Answering Islam - A Christian-Muslim dialog

Jesus rose from the dead - Historians agree!

At the centre of the Christian faith is the death of Jesus on the cross and his resurrection. It is common knowledge that professional historians are virtually unanimous in affirming Jesus' death on the cross as fact.1 Further, according to an in-depth, 700 pages academic study, almost all scholars writing on the subject also regard the following as indisputable facts because there is very strong evidence for them:

-Very shortly after Jesus' death, the disciples (followers of Jesus) had experiences that led them to believe and proclaim that Jesus had risen and appeared to them.

-Within a few years after Jesus' death, Paul converted after experiencing what he interpreted as a post-resurrection appearance of Jesus.2

The two quotes above are from the ground-breaking book, “The Resurrection of Jesus: A New Historiographical Approach” by Prof Michael R. Licona. In it he writes:

“The objective of this investigation was to learn and apply the approach of historians outside of the community of biblical scholars to the question of whether Jesus rose from the dead … and then weighing a number of hypotheses representative of what is being proposed at the beginning of the twenty-first century. In the end, the resurrection hypothesis came out on top and meets the standards discussed herein for being historical.”3

For more details the reader is encouraged to buy the book or to read a review on it. In this footnote 44 are several links to assessments of Prof Licona’s study.

Muslim objection not valid anymore

A number of Muslims agree that the death of Jesus on the cross was accurately recorded by historians, but only as it appeared to the witnesses at the time. This view is based on Surah 4, An-Nisa, verses 157-158,

“they neither killed nor crucified him—it was only made to appear so ... But Allah raised him unto Himself ...”

This alternative view is not possible in light of the strong evidence in favour of the resurrection of Jesus presented above. What is clearly taught in the Bible finds confirmation from other historians and scholars5 who have applied the established historical methodology.6 Surely Jesus would have corrected his followers who believed he actually died on the cross, if it merely ‘appeared to be’ the case.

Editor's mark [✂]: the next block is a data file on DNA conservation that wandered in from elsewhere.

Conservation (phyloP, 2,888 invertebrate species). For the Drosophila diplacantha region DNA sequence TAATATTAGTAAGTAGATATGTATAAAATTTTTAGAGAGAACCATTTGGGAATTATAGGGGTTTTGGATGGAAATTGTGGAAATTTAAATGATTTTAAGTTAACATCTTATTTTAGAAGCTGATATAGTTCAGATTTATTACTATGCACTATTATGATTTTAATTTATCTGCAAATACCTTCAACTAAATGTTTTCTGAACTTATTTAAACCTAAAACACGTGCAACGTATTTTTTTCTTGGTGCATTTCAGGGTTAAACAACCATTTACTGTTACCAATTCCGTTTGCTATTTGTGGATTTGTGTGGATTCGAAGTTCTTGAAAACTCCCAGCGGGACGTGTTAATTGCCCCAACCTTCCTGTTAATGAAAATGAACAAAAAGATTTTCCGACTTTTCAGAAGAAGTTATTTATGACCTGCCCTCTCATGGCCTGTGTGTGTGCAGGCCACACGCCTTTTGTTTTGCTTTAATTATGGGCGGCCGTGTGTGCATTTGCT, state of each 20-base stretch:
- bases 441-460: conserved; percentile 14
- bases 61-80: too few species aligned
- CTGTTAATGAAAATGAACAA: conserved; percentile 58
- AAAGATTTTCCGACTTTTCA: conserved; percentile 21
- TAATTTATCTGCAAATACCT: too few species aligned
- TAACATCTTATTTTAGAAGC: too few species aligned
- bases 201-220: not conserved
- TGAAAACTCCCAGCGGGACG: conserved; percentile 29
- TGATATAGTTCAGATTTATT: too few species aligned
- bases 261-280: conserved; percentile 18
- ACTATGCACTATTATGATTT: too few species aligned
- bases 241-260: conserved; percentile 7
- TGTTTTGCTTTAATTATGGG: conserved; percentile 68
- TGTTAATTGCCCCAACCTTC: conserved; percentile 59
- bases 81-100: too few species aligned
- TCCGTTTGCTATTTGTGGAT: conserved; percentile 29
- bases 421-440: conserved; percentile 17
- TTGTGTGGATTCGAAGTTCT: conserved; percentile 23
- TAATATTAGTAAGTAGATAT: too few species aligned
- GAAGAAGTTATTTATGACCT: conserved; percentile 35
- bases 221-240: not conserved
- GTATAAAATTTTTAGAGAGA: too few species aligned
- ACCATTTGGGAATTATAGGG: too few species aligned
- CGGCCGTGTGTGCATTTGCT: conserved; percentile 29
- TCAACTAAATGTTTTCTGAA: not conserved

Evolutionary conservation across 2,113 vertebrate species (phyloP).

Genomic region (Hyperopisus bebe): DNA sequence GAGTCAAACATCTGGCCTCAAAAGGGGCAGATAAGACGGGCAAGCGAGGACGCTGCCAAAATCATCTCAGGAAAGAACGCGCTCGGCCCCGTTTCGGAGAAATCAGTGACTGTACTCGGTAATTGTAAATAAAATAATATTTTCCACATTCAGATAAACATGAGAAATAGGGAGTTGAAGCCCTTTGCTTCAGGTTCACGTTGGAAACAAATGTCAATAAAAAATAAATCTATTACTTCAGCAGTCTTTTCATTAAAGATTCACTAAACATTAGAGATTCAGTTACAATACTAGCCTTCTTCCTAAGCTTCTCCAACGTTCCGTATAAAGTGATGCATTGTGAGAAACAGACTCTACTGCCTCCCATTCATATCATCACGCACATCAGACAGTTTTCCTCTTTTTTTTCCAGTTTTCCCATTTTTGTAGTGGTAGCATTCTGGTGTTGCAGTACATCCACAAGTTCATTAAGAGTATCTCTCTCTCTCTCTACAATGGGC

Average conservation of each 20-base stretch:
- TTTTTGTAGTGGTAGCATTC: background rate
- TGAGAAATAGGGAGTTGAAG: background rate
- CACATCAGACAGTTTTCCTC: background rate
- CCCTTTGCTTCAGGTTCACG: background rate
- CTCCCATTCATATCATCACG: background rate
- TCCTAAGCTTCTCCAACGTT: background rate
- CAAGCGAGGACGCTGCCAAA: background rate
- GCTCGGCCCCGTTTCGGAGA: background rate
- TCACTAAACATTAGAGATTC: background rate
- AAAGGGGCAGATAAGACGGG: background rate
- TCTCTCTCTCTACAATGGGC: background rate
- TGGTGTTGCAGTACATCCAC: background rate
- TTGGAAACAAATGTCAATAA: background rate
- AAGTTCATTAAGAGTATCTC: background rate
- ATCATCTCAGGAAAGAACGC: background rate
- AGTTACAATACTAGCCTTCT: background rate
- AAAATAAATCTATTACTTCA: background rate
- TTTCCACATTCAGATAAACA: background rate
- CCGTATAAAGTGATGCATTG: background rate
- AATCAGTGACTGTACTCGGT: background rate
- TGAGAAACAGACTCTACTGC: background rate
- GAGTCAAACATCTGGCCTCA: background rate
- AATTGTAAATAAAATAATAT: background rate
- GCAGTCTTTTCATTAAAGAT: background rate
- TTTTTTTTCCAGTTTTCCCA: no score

Moreover, none of the first century manuscripts circulating among the early church support the Quranic version of events written in the sixth century. It is unclear, like all the other passages concerning the end of Jesus’ life on earth.7 No wonder there are a number of Muslim interpretations concerning it. Some Muslim scholars are even supporting the traditional Christian view.8

The Islamic account as understood by most Muslims, does not allow for Jesus to be seen alive on earth anymore. It also turns God into a deceiver of all Christians, the world’s largest religion today. Who knows what else he only made to appear in the life of those who were loyal to him? Can such a “god” be trusted at all? Therefore, the resurrection of Jesus from the dead has become an additional argument against the religion of Islam. Let us briefly look at other ones that have recently come to light:

Mecca, the city at the centre of Islam is not known until late in history 

According to Islam Mecca is one of the best spots on earth;9 the first House (of worship) appointed for mankind was found there.10 Mohammad was born and raised in Mecca.11

If that is the case, why is there no reference to such an important city in any historical document outside the Quran until 741 AD,12 that is 109 years after the death of Muhammad? Why is Mecca not known by any of the kingdoms surrounding Arabia before the 8th century? Why does it not appear on any map before 800 AD.13 If Mecca was one of the oldest, most important cities of mankind, why was it only mentioned in history so late? Furthermore, Mecca is not on any trade routes found in 7th century Arabia. They all went along and on top of the Western Plateau. Mecca is 1,000 meters below it. No trade by sea went via Mecca either, but along the Western coast of the Red Sea, in Africa. Only there was plenty of water, essential for food, people, towns, trade and history.14

Parts of the Qur’an were originally made up of songs written by Christian sects

Since the Quran was written in the 6th century, it is necessary to understand the words in the context of that ancient setting. For a thousand years before the birth of Islam, Aramaic (or Syriac as it sometimes called) was the common language of many parts of the Near East. It was the native language of the first Christians and the main liturgical language of the early Christian churches from Syria to Iran.

Dr Günter Lüling analysed poetry in the Quran which looked familiar to him as an Aramaic scholar in the 1960s.  He removed the dots and vowels from the Arabic script which were only added to the text later and replaced them with Aramaic dots and vowels. To his surprise he discovered that the poems were identical to 5th – 6th century hymns written by some byzantine Christian sects in Aramaic. Those songs contain text about Jesus and were used for worship by them! Dr Lüling wrote about his findings initially as a PhD thesis in 1969. They were first published in 1977 and have been translated into English in 2003.15